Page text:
No less impressive was Bangladesh’s performance in the health sector, especially when compared to Pakistan’s dismal and shocking record in recent years. While Pakistan recently hit the headlines for having the worst infant mortality rate in the world -- one in 22 new-born babies having a chance of dying within a month of their birth -- a figure worse than even that for very poor countries of sub-Saharan Africa. In Bangladesh, high infant and under-five mortality rates became history in the 1990s, well before the country saw a large-scale reduction in poverty. Preventive measures such as immunization have also played a key role in Bangladesh’s phenomenal success in the health sector -- the rapid increase in the immunization rate from one per cent in the early 1980s to over 70 per cent within 10 years was a development that UNICEF has called a near miracle.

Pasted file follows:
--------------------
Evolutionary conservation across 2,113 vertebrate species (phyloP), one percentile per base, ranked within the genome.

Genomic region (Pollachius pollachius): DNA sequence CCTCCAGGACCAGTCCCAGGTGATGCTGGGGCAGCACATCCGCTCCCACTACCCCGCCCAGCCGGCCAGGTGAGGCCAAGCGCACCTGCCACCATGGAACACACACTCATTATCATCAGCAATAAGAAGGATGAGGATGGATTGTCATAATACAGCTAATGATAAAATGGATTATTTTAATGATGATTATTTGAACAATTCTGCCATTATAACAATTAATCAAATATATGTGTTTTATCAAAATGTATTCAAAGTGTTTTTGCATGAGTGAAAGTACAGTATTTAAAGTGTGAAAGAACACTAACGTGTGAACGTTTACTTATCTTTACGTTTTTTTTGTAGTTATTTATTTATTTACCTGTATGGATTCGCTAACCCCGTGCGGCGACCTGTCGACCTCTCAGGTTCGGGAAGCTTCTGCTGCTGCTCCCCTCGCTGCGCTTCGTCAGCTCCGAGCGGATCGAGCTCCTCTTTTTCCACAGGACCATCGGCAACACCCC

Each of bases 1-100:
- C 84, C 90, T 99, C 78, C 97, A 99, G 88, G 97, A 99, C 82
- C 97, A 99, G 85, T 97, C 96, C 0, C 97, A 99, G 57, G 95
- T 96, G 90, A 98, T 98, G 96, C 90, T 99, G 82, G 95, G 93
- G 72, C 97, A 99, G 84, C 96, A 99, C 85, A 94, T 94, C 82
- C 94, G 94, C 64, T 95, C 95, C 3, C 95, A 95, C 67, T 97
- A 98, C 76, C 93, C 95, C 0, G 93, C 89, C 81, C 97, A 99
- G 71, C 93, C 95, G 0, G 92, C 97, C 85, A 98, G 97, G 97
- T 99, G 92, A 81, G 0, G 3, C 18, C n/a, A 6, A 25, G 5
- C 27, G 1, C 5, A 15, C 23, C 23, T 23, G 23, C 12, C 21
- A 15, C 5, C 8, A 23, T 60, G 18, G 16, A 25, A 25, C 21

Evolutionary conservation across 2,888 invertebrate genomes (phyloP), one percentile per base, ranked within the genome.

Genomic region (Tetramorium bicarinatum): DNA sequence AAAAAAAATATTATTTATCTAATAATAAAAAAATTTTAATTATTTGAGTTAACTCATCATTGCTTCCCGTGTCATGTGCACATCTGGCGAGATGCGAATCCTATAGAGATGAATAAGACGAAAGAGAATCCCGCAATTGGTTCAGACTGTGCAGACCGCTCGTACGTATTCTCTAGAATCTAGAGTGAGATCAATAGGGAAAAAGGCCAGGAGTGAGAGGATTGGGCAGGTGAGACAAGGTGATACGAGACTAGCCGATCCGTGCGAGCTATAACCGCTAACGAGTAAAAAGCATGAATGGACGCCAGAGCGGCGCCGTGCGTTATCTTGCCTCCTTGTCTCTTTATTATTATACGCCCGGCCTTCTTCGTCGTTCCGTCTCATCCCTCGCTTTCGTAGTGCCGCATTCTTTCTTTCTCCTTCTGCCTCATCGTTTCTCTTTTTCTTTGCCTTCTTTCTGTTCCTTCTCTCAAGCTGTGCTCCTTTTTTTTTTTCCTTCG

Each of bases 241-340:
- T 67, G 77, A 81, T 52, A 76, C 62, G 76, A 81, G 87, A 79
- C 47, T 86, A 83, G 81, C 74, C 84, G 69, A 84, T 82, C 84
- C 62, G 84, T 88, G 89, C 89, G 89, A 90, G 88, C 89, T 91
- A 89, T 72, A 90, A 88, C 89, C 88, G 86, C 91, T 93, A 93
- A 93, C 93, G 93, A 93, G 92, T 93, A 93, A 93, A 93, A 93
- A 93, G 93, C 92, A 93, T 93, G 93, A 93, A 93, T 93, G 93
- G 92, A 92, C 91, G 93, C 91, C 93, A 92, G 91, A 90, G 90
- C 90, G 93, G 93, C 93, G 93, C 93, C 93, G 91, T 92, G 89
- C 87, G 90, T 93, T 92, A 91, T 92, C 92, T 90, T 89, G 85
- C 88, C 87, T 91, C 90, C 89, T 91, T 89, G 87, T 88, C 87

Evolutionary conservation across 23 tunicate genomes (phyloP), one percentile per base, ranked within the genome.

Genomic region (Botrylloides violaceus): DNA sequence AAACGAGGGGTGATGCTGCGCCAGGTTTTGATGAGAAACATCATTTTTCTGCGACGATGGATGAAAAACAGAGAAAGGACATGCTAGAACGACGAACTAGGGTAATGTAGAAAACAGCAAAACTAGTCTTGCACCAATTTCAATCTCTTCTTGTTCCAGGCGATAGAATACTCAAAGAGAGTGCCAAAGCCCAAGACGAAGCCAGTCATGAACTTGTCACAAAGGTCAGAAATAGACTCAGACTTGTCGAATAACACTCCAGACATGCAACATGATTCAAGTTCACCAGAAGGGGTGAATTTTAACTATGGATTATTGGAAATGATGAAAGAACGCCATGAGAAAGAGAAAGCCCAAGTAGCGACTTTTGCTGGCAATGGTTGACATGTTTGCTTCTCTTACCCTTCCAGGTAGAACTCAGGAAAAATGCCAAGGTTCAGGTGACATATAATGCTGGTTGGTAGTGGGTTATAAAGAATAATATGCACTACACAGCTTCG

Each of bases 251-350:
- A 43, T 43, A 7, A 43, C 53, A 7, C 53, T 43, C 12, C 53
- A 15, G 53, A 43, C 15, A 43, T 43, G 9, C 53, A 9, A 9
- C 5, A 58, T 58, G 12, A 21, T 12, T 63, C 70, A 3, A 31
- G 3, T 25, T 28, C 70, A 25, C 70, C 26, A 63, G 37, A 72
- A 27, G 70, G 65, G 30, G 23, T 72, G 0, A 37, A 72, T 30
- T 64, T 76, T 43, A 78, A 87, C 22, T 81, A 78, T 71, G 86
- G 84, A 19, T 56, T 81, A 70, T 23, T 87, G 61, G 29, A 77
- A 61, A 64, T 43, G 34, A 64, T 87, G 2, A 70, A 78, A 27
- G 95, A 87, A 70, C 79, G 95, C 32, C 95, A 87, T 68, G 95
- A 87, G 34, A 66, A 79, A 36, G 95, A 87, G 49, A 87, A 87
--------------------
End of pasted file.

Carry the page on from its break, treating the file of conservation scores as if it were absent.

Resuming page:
Similarly, Bangladesh’s gender gap in primary and secondary education disappeared by the mid-1990s. Since the late 1990s, Bangladesh has outperformed other comparator countries in terms of female primary and secondary schooling, although it still lags behind at the tertiary level. Bangladesh was enrolling over 7 per cent more girls in primary education than other economies at the same level of income, while Pakistan has the dubious distinction of standing second in the world ranking of out-of-school children with only Nigeria ahead of it, as revealed by a UNICEF researcher in a Lahore seminar on April, 25.
Overall, the empirical evidence shows an unmistakable trend: that Bangladesh has steadily progressed over the past four decades. In particular, overcoming the gender disadvantage in primary and secondary education by the mid-1990s was path-breaking since Bangladesh "belongs to a regional belt, stretching across North Africa and South Asia, which is characterized by patriarchal family structures along with female exclusion and deprivation".